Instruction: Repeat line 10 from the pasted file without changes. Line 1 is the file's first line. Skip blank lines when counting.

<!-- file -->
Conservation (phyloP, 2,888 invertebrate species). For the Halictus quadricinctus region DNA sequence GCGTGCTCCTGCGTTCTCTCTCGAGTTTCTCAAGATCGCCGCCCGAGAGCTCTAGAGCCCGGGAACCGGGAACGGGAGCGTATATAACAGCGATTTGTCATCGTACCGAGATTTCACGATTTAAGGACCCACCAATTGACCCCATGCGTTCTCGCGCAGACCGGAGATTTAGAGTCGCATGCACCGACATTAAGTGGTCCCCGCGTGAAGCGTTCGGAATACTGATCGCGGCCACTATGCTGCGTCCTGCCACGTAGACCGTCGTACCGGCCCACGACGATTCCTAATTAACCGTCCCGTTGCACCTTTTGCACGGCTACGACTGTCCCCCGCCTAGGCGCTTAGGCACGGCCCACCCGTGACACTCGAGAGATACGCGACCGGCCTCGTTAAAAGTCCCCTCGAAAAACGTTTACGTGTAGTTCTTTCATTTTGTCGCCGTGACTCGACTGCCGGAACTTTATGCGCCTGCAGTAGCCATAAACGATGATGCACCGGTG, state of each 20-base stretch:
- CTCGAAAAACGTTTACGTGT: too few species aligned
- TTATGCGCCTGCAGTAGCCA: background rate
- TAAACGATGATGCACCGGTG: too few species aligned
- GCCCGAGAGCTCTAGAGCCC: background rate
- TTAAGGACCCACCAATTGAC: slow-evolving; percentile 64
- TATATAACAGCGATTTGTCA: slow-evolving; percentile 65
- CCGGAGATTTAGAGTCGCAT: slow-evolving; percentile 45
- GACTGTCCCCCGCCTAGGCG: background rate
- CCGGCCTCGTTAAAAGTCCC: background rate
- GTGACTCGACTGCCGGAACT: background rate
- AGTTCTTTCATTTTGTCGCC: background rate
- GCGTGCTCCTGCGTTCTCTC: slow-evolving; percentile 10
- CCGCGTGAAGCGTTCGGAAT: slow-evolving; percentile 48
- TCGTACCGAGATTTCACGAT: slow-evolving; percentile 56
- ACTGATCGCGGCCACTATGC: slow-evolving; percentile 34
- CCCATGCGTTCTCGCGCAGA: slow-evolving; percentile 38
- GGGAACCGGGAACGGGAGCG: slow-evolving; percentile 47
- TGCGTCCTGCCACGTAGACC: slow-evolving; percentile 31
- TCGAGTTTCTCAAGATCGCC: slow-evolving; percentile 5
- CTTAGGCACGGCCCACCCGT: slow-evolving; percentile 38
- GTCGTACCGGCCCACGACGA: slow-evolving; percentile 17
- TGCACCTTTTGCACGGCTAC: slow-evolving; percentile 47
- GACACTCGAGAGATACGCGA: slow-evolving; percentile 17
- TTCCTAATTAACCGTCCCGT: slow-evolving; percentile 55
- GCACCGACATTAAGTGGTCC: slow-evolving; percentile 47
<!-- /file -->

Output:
- CCGGCCTCGTTAAAAGTCCC: background rate